TWAW: Common shooting errors

This summer I spent time writing about filming basics and basic distance exercises. This article will summarize these topics by reviewing common shooting errors. I will classify the errors into four categories: Flu / Posture, Trigger Control, Target, and Psychological.

Grip / Stance Errors

  • Neglect that your firing hand is too high on the weapon strap or that the supporting hand is too low. Both of these things will make it difficult to manage the setback and make you less accurate.
  • Standing upright or leaning back when shooting. This will cause you to unbalance and affect the accuracy of your shot. It will also make it difficult to manage the setback. Instead, lean forward (as if in a fighter position), so that if someone tried to push you from the front it would be very difficult.

Trigger control errors

  • Shaking or firing the trigger. This is a very common mistake, which will greatly affect your accuracy. Instead, use a smooth, even treatment.
  • Having too much or too little finger on the trigger. It is not enough to say that he pushes the shot to the left. Too much finger and your shot will shoot to the right. Try to have the center of the index finger pad on the trigger.

Point out mistakes

  • Without knowing your dominant eye. We’ve looked at how to determine eye dominance before and it’s easy to look for the technique online, so I won’t talk about it here, but it’s very important to determine which eye is dominant.
  • Not aligning the view correctly. The front view should be equidistant from the two rear sights and at the same height. Any deviation from this will cause you to lose the goal.
  • Focusing your eyes on the target. While counterintuitive, focus your eyes on the front view instead of your goal to improve your accuracy.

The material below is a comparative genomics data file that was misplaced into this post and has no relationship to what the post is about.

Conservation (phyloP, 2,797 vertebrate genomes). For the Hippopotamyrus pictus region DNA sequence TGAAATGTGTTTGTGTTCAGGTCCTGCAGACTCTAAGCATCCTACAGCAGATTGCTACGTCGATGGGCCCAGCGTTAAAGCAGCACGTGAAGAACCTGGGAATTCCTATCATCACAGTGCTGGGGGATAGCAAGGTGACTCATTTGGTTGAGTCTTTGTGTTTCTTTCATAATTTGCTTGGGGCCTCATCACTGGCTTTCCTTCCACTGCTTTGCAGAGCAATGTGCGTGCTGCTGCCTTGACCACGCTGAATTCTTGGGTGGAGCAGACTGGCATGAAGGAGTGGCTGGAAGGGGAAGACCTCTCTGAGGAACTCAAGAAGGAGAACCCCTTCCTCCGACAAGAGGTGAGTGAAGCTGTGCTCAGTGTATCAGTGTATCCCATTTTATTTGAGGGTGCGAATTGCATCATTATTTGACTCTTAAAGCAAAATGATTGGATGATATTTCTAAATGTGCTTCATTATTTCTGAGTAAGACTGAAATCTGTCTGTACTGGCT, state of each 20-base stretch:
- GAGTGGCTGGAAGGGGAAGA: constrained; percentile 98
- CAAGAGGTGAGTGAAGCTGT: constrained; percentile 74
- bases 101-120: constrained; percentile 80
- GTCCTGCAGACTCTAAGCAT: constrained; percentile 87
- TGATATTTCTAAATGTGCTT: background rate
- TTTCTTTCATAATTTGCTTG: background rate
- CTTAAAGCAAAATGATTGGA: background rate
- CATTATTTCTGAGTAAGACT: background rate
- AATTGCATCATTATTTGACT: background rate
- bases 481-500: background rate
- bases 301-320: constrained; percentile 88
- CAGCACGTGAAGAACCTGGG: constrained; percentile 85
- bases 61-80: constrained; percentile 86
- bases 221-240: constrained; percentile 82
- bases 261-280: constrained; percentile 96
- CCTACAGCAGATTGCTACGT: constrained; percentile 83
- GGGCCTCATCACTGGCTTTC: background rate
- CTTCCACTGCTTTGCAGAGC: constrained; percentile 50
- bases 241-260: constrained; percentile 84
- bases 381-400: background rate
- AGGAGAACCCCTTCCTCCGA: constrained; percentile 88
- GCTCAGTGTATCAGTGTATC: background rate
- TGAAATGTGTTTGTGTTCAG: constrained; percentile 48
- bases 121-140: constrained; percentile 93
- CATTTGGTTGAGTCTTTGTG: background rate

Psychological errors

  • Anticipation of shots. Anticipating the recoil of your shot will often make you push the muzzle of the weapon and cause a low shot. The practice of dry fire and the use of fictitious rounds are excellent ways to identify the anticipation of the shot and correct it.
  • Hastening your shot. While there are certain scenarios that require shooting quickly, there is no need to rush while practicing.
  • With the goal of too much time. On the other hand, if you want to last too long, your arms will often get tired and you will start to guess your shot.

I hope you enjoyed this series of articles on shooting basics, distance simulation ideas, and common shooting mistakes. I look forward to watching future articles in the coming weeks. I’ll move on to talking about things like the cover against concealment, how to lose the tail, what to do in home invasion situations and other tactical scenarios and more.

For more information on shooting technique, personal safety, gun ownership, and other methods of self-defense, join the sterling chapter meeting The Well Armed Women (TWAW) on September 18 from 9 a.m. to 11 p.m. hours at the Logan County shooting. Sports Complex, 12515 Highway 61 / 2nd Amendment Way Way Highway 61 Sterling, CO. Come join us for a fun morning in the area!

There are TWAW Shooting Chapters to educate and empower women in a safe and non-threatening environment for their effective and responsible self-defense with a firearm. Potential members can attend their first meeting before joining. If you want to become a member, you can join online at www.twawshootingchapters.org. Women over the age of 18 interested in learning more can contact Jennifer Everhart at twawsterling@gmail.com or visit the TWAW Shooting Chapters, Inc. website. a www.twawshootingchapters.org. We can also like us on Facebook @twawsterlingcolorado or stop by Boondocks Army Surplus at 324 N Fourth Street in Sterling and pick up a brochure.

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